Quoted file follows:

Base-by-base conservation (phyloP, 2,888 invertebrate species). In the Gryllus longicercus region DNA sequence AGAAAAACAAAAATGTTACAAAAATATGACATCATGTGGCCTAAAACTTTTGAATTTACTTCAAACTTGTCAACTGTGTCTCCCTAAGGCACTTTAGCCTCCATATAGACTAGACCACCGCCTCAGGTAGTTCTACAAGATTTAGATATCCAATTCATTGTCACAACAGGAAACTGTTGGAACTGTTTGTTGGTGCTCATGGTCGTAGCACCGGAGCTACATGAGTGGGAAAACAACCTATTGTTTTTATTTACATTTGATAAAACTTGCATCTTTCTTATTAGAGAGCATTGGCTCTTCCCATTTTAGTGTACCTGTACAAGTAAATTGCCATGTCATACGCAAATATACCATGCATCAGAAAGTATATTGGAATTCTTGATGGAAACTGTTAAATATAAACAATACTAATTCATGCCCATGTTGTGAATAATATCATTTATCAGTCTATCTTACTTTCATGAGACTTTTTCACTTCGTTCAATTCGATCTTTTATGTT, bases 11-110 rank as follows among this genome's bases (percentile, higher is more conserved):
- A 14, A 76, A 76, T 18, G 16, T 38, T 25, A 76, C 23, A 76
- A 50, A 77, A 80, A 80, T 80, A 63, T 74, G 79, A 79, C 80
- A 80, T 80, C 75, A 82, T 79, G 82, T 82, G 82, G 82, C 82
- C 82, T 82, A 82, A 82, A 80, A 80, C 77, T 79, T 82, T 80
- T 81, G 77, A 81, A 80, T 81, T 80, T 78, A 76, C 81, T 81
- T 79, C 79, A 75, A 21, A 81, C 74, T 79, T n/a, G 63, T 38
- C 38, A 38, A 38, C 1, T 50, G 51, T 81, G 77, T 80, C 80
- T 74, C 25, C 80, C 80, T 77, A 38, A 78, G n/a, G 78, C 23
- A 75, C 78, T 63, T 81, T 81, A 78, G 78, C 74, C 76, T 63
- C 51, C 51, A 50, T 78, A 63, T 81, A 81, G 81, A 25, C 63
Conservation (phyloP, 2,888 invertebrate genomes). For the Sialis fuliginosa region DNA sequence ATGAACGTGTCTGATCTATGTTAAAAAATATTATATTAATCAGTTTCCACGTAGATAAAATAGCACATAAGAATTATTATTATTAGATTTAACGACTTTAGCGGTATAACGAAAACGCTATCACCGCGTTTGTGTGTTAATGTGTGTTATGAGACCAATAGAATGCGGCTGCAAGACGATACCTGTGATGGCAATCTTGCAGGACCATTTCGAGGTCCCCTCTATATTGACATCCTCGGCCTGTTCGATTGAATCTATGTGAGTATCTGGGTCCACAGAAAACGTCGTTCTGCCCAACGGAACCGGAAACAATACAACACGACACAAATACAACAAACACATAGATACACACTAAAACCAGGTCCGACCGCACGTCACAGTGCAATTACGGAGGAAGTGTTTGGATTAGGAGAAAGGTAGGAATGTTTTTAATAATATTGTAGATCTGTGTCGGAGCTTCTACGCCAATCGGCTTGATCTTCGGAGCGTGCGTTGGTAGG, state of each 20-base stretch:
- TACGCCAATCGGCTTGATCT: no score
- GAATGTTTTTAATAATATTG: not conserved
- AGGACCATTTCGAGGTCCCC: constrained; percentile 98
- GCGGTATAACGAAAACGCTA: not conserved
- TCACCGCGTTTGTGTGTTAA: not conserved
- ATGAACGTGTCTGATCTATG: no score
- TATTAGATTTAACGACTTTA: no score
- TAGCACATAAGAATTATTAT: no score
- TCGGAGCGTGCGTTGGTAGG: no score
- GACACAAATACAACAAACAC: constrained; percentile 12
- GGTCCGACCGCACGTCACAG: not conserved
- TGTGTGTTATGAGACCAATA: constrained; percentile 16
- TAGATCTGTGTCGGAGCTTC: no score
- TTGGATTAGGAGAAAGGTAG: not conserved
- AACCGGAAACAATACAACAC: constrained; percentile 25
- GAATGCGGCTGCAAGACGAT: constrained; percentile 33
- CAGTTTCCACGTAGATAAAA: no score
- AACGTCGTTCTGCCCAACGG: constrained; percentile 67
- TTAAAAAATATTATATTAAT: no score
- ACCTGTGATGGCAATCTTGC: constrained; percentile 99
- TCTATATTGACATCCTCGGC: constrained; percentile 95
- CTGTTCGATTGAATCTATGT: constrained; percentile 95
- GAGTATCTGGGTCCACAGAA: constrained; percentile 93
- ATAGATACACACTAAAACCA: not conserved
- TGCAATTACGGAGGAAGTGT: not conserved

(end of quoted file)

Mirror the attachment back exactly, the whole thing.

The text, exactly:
Base-by-base conservation (phyloP, 2,888 invertebrate species). In the Gryllus longicercus region DNA sequence AGAAAAACAAAAATGTTACAAAAATATGACATCATGTGGCCTAAAACTTTTGAATTTACTTCAAACTTGTCAACTGTGTCTCCCTAAGGCACTTTAGCCTCCATATAGACTAGACCACCGCCTCAGGTAGTTCTACAAGATTTAGATATCCAATTCATTGTCACAACAGGAAACTGTTGGAACTGTTTGTTGGTGCTCATGGTCGTAGCACCGGAGCTACATGAGTGGGAAAACAACCTATTGTTTTTATTTACATTTGATAAAACTTGCATCTTTCTTATTAGAGAGCATTGGCTCTTCCCATTTTAGTGTACCTGTACAAGTAAATTGCCATGTCATACGCAAATATACCATGCATCAGAAAGTATATTGGAATTCTTGATGGAAACTGTTAAATATAAACAATACTAATTCATGCCCATGTTGTGAATAATATCATTTATCAGTCTATCTTACTTTCATGAGACTTTTTCACTTCGTTCAATTCGATCTTTTATGTT, bases 11-110 rank as follows among this genome's bases (percentile, higher is more conserved):
- A 14, A 76, A 76, T 18, G 16, T 38, T 25, A 76, C 23, A 76
- A 50, A 77, A 80, A 80, T 80, A 63, T 74, G 79, A 79, C 80
- A 80, T 80, C 75, A 82, T 79, G 82, T 82, G 82, G 82, C 82
- C 82, T 82, A 82, A 82, A 80, A 80, C 77, T 79, T 82, T 80
- T 81, G 77, A 81, A 80, T 81, T 80, T 78, A 76, C 81, T 81
- T 79, C 79, A 75, A 21, A 81, C 74, T 79, T n/a, G 63, T 38
- C 38, A 38, A 38, C 1, T 50, G 51, T 81, G 77, T 80, C 80
- T 74, C 25, C 80, C 80, T 77, A 38, A 78, G n/a, G 78, C 23
- A 75, C 78, T 63, T 81, T 81, A 78, G 78, C 74, C 76, T 63
- C 51, C 51, A 50, T 78, A 63, T 81, A 81, G 81, A 25, C 63
Conservation (phyloP, 2,888 invertebrate genomes). For the Sialis fuliginosa region DNA sequence ATGAACGTGTCTGATCTATGTTAAAAAATATTATATTAATCAGTTTCCACGTAGATAAAATAGCACATAAGAATTATTATTATTAGATTTAACGACTTTAGCGGTATAACGAAAACGCTATCACCGCGTTTGTGTGTTAATGTGTGTTATGAGACCAATAGAATGCGGCTGCAAGACGATACCTGTGATGGCAATCTTGCAGGACCATTTCGAGGTCCCCTCTATATTGACATCCTCGGCCTGTTCGATTGAATCTATGTGAGTATCTGGGTCCACAGAAAACGTCGTTCTGCCCAACGGAACCGGAAACAATACAACACGACACAAATACAACAAACACATAGATACACACTAAAACCAGGTCCGACCGCACGTCACAGTGCAATTACGGAGGAAGTGTTTGGATTAGGAGAAAGGTAGGAATGTTTTTAATAATATTGTAGATCTGTGTCGGAGCTTCTACGCCAATCGGCTTGATCTTCGGAGCGTGCGTTGGTAGG, state of each 20-base stretch:
- TACGCCAATCGGCTTGATCT: no score
- GAATGTTTTTAATAATATTG: not conserved
- AGGACCATTTCGAGGTCCCC: constrained; percentile 98
- GCGGTATAACGAAAACGCTA: not conserved
- TCACCGCGTTTGTGTGTTAA: not conserved
- ATGAACGTGTCTGATCTATG: no score
- TATTAGATTTAACGACTTTA: no score
- TAGCACATAAGAATTATTAT: no score
- TCGGAGCGTGCGTTGGTAGG: no score
- GACACAAATACAACAAACAC: constrained; percentile 12
- GGTCCGACCGCACGTCACAG: not conserved
- TGTGTGTTATGAGACCAATA: constrained; percentile 16
- TAGATCTGTGTCGGAGCTTC: no score
- TTGGATTAGGAGAAAGGTAG: not conserved
- AACCGGAAACAATACAACAC: constrained; percentile 25
- GAATGCGGCTGCAAGACGAT: constrained; percentile 33
- CAGTTTCCACGTAGATAAAA: no score
- AACGTCGTTCTGCCCAACGG: constrained; percentile 67
- TTAAAAAATATTATATTAAT: no score
- ACCTGTGATGGCAATCTTGC: constrained; percentile 99
- TCTATATTGACATCCTCGGC: constrained; percentile 95
- CTGTTCGATTGAATCTATGT: constrained; percentile 95
- GAGTATCTGGGTCCACAGAA: constrained; percentile 93
- ATAGATACACACTAAAACCA: not conserved
- TGCAATTACGGAGGAAGTGT: not conserved